“Through BGF’s portfolio of companies and its wider network, we were also able to benefit from being introduced to other complementary businesses, opening the door to potential commercial partnerships, such as that with the Giggling Squid.”

What else did you invest in?

We invested in the development of our distillery to ensure we produce our field-to-bottle spirits in the most sustainable way. We also built the size of our team to expand our sales coverage, developing our direct-to-consumer online business, and growing our UK visitor experience, with over 10,000 consumers visiting our site in 2019.

What value did BGF bring as an investment partner?

As an entrepreneurial family business, the biggest value that BGF’s investment gave us was the team’s ability to bring a different dynamic to the board table, which helped to bring a greater balance around business decision-making.

Through BGF’s portfolio of companies and its wider network, we were introduced to other complementary businesses, opening the door to potential commercial partnerships, such as that with Thai restaurant chain Giggling Squid.

How did the acquisition by Diageo come about?

As a board we had developed a five-year plan to grow the business before considering future investment options, but we started to have a number of bigger spirits companies take an interest in us, so we naturally began to consider the range of possible options.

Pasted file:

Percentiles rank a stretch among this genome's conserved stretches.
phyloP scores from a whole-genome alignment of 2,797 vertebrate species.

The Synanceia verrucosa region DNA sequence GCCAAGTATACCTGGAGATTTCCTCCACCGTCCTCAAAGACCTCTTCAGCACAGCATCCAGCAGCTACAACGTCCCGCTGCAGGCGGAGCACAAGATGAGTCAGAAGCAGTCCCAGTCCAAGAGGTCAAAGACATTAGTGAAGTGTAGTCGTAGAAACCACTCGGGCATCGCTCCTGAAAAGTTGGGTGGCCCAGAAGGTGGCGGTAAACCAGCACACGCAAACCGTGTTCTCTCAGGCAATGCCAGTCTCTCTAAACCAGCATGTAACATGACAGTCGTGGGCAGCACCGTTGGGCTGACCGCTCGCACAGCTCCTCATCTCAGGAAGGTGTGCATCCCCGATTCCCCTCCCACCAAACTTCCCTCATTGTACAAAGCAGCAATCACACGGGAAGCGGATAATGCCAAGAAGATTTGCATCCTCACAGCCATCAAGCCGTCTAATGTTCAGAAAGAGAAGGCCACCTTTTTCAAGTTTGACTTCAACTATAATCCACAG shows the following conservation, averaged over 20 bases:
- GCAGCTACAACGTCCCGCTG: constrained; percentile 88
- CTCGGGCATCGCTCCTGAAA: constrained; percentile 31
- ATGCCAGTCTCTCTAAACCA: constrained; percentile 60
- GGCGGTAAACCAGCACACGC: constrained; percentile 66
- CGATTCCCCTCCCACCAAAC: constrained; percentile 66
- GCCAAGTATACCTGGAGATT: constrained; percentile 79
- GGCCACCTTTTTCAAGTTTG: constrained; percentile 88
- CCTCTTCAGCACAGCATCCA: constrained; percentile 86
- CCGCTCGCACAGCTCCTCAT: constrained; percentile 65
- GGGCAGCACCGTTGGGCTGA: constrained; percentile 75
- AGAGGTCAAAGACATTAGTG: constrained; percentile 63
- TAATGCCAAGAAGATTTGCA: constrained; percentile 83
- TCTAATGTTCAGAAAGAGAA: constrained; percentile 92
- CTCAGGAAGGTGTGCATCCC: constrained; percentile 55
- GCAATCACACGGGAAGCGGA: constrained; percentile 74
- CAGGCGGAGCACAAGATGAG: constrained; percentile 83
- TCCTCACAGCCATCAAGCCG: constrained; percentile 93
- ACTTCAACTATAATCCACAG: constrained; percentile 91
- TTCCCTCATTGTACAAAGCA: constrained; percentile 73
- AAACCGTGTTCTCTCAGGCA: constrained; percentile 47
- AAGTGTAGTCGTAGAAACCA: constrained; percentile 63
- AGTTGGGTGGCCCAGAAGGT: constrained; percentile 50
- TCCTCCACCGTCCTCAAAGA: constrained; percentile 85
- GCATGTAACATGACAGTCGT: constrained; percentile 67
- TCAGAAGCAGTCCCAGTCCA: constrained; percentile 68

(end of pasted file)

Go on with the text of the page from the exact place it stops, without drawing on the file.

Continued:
We had overdelivered against our original business targets and were reviewing the next stage of expansion, so the timing was perfect. In addition, the gin market was buoyant, and our brand was in a strong position, in terms of the premium crafted segment. All the consumer and market trends were coming together in harmony, making it the right time to explore an exit.

To take Chase Distillery to the next level, we decided to go into a sales process to explore our options. We met with a number of companies and ultimately progressed with a sale to Diageo.

What is your ultimate ambition?

To take the Chase brand to more consumers and more occasions, continuing to invest in something which is quintessentially British. We are immensely proud that our high quality and crafted brands are made at our distillery in Herefordshire. In Diageo we have a great new owner to help make these ambitions a reality.

What did you learn from the sales process with Diageo?

Think deeply about what the buyer is looking for, and spend a major part of your time and focus investing in domestic expansion, as ultimately, most buyers will want a brand that has a strong presence in their homeland. Most importantly, focus on the brand and its customers.

Through due diligence, every stone gets unturned. It’s also important to ensure you have all of your business agreements and contracts in place and a strong set of health and safety processes and policies.

Finally, when reviewing buyers, think about the cultural and portfolio fit of your business to the buyer, to ensure that post-acquisition there is an exciting path to growth.